On November 3, 2020, Donald Trump ran for reelection to the office of the presidency, and he lost. His opponent, Joe Biden, finished ahead in the key battleground states of Arizona, Michigan, Wisconsin, Pennsylvania, Georgia, and elsewhere.

Nevertheless, and for the first time in history, the losing presidential candidate fought to hold onto power. As we have seen in previous hearings, he did so through a variety of means. On Election Day, he sought to stop the counting of the vote, knowing that the millions of absentee ballots elections officials would be counting on Election Day and thereafter would run strongly against him and deliver a victory to Joe Biden.

Next, and when he could not stop the counting, he tried to stop state legislatures and governors from certifying the results of the election. He went to court and filed dozens of frivolous lawsuits, making unsubstantiated claims of fraud.


When that too failed, he mounted a pressure campaign directed at individual state legislators to try to get them to go back into session and either declare him the winner, decertify Joe Biden as the winner, or send two slates of electors to Congress, one for Biden, and one for him, and pressure Vice President Pence to choose him as the winner.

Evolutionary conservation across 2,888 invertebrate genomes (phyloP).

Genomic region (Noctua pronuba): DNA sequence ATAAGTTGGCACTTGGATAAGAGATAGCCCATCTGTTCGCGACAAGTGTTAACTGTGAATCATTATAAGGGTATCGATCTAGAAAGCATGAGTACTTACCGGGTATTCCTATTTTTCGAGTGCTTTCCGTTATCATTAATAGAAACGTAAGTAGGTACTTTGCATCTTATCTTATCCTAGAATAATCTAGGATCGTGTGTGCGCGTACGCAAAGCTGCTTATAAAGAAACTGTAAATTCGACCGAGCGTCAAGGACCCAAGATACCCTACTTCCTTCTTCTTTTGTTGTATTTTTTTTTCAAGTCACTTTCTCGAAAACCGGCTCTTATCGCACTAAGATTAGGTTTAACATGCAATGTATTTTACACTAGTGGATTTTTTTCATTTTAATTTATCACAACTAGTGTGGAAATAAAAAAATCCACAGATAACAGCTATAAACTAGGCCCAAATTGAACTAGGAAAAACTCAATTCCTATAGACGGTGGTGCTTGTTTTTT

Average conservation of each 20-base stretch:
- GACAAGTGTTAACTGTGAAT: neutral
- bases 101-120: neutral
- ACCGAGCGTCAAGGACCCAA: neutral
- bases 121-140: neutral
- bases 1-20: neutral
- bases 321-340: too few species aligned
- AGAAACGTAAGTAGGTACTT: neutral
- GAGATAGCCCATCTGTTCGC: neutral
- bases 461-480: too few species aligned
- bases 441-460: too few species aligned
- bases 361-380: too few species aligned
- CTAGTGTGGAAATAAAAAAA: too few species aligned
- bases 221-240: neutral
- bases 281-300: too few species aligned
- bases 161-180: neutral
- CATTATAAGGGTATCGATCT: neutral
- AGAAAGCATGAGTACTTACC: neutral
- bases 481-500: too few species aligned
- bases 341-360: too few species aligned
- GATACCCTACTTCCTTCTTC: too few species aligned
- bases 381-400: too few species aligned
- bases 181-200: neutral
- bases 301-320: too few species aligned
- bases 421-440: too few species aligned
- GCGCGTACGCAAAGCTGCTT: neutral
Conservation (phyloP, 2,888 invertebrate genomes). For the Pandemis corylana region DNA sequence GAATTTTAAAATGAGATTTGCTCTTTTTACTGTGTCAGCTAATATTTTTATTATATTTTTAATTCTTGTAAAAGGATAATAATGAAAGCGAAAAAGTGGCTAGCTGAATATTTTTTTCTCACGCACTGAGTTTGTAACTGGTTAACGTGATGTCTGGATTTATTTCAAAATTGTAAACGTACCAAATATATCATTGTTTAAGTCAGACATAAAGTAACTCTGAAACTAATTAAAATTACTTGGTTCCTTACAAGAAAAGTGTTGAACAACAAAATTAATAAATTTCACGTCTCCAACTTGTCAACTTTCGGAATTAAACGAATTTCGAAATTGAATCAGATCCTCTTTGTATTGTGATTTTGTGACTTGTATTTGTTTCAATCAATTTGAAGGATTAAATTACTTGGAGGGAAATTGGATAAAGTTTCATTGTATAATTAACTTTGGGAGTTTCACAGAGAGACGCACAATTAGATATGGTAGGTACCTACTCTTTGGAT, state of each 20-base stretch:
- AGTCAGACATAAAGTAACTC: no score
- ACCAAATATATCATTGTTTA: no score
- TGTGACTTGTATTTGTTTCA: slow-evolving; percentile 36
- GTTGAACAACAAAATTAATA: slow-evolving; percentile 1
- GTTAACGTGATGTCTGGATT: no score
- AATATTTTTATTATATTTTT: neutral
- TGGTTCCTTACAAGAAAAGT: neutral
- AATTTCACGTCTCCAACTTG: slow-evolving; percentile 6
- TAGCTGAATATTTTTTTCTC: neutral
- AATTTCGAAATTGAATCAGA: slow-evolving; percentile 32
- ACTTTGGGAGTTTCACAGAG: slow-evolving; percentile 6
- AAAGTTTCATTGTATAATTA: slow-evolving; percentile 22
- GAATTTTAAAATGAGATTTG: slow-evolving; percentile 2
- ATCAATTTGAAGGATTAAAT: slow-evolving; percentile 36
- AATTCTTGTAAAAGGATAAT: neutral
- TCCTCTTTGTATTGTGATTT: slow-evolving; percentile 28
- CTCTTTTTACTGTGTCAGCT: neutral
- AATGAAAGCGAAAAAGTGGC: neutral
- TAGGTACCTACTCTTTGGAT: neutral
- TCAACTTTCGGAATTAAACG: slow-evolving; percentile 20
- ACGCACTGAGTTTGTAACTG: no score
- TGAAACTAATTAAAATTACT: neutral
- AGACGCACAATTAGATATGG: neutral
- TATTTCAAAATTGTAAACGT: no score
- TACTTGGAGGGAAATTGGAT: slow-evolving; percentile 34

But the state legislatures wouldn't go along with this scheme, and neither would the vice president. None of the legislatures agreed to go back into special session and declare him the winner. No legitimate state authority in the states Donald Trump lost would agree to appoint fake Trump electors and send them to Congress.

But this didn't stop the Trump campaign either. They assembled groups of individuals in key battleground states and got them to call themselves electors, created phony certificates associated with these fake electors, and then transmitted the certificates to Washington and to the Congress to be counted during the joint session of Congress on January 6.

None of this worked. But, according to federal district Judge David Carter, former President Trump and others likely violated multiple federal laws by engaging in this scheme, including conspiracy to defraud the United States. You will hear evidence of the former president and his top advisers'

direct involvement in key elements of the plot, or what Judge Carter called a coup in search of a legal theory, for, as the judge explained, President Trump's pressure campaign to stop the electoral count did not end with Vice President Pence. It targeted every tier of federal and state elected officials.